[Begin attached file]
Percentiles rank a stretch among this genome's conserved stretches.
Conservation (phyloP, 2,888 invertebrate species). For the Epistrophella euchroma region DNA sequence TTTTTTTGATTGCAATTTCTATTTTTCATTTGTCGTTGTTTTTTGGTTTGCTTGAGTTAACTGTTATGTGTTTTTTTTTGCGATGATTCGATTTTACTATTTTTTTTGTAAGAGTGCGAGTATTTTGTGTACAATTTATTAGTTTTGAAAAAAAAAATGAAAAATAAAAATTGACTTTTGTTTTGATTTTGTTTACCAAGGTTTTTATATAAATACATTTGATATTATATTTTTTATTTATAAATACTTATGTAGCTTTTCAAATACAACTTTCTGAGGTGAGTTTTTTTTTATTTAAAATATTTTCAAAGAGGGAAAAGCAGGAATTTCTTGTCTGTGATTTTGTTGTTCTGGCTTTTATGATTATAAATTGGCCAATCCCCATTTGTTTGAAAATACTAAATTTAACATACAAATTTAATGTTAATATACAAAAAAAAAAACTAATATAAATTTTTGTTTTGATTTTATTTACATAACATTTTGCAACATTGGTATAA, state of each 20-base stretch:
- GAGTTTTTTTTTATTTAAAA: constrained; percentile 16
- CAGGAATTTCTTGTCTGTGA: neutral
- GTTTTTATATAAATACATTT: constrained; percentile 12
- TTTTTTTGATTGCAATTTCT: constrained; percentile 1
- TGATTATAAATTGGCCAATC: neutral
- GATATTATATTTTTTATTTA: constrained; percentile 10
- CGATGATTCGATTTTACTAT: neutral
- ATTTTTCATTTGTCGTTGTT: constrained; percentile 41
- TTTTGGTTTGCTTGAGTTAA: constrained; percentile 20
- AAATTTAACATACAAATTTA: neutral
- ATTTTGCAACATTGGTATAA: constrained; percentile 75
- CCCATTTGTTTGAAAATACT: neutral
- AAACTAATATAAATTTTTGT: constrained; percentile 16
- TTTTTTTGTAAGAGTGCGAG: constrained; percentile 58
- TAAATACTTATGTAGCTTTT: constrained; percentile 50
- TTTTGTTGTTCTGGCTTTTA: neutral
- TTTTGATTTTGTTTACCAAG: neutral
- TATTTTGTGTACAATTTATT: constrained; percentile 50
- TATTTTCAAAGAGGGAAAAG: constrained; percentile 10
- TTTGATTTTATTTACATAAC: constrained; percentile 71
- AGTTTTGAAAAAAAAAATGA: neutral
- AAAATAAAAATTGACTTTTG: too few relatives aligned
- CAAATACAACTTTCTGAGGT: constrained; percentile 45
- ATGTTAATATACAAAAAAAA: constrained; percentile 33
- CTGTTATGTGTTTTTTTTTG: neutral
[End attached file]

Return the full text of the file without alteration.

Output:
Percentiles rank a stretch among this genome's conserved stretches.
Conservation (phyloP, 2,888 invertebrate species). For the Epistrophella euchroma region DNA sequence TTTTTTTGATTGCAATTTCTATTTTTCATTTGTCGTTGTTTTTTGGTTTGCTTGAGTTAACTGTTATGTGTTTTTTTTTGCGATGATTCGATTTTACTATTTTTTTTGTAAGAGTGCGAGTATTTTGTGTACAATTTATTAGTTTTGAAAAAAAAAATGAAAAATAAAAATTGACTTTTGTTTTGATTTTGTTTACCAAGGTTTTTATATAAATACATTTGATATTATATTTTTTATTTATAAATACTTATGTAGCTTTTCAAATACAACTTTCTGAGGTGAGTTTTTTTTTATTTAAAATATTTTCAAAGAGGGAAAAGCAGGAATTTCTTGTCTGTGATTTTGTTGTTCTGGCTTTTATGATTATAAATTGGCCAATCCCCATTTGTTTGAAAATACTAAATTTAACATACAAATTTAATGTTAATATACAAAAAAAAAAACTAATATAAATTTTTGTTTTGATTTTATTTACATAACATTTTGCAACATTGGTATAA, state of each 20-base stretch:
- GAGTTTTTTTTTATTTAAAA: constrained; percentile 16
- CAGGAATTTCTTGTCTGTGA: neutral
- GTTTTTATATAAATACATTT: constrained; percentile 12
- TTTTTTTGATTGCAATTTCT: constrained; percentile 1
- TGATTATAAATTGGCCAATC: neutral
- GATATTATATTTTTTATTTA: constrained; percentile 10
- CGATGATTCGATTTTACTAT: neutral
- ATTTTTCATTTGTCGTTGTT: constrained; percentile 41
- TTTTGGTTTGCTTGAGTTAA: constrained; percentile 20
- AAATTTAACATACAAATTTA: neutral
- ATTTTGCAACATTGGTATAA: constrained; percentile 75
- CCCATTTGTTTGAAAATACT: neutral
- AAACTAATATAAATTTTTGT: constrained; percentile 16
- TTTTTTTGTAAGAGTGCGAG: constrained; percentile 58
- TAAATACTTATGTAGCTTTT: constrained; percentile 50
- TTTTGTTGTTCTGGCTTTTA: neutral
- TTTTGATTTTGTTTACCAAG: neutral
- TATTTTGTGTACAATTTATT: constrained; percentile 50
- TATTTTCAAAGAGGGAAAAG: constrained; percentile 10
- TTTGATTTTATTTACATAAC: constrained; percentile 71
- AGTTTTGAAAAAAAAAATGA: neutral
- AAAATAAAAATTGACTTTTG: too few relatives aligned
- CAAATACAACTTTCTGAGGT: constrained; percentile 45
- ATGTTAATATACAAAAAAAA: constrained; percentile 33
- CTGTTATGTGTTTTTTTTTG: neutral